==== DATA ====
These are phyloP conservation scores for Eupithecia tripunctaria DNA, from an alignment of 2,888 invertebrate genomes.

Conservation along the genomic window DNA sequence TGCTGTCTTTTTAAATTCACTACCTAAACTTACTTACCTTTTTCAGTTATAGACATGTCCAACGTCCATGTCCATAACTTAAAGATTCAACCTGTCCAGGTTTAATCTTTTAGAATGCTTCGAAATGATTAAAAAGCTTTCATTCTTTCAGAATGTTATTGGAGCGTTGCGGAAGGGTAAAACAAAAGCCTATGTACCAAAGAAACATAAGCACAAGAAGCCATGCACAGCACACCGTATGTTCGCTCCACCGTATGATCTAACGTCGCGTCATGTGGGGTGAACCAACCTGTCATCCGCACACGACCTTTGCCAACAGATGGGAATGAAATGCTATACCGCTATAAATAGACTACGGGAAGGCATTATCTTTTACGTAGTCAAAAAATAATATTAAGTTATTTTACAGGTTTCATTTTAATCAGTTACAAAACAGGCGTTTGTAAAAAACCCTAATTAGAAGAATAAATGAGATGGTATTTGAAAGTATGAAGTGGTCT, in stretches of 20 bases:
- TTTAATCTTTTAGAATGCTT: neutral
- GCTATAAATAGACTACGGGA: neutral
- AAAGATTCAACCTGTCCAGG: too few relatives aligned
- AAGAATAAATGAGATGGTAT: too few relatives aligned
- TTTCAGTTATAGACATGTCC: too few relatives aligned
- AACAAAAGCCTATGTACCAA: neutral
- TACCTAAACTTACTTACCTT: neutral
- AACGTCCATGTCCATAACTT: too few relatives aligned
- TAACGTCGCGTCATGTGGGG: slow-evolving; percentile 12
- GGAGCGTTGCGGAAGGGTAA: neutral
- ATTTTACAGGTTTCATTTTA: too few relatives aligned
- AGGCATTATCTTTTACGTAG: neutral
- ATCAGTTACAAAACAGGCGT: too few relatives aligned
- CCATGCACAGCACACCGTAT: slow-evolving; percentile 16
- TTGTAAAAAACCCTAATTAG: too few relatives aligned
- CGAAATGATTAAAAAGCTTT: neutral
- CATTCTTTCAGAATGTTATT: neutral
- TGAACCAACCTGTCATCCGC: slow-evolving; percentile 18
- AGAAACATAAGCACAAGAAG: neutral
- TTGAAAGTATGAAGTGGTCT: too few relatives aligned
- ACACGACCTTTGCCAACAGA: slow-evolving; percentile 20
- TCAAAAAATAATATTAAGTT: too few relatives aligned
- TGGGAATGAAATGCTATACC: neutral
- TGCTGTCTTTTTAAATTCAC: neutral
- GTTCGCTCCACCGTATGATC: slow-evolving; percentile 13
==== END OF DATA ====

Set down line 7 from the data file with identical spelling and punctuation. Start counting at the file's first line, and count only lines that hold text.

- TTTCAGTTATAGACATGTCC: too few relatives aligned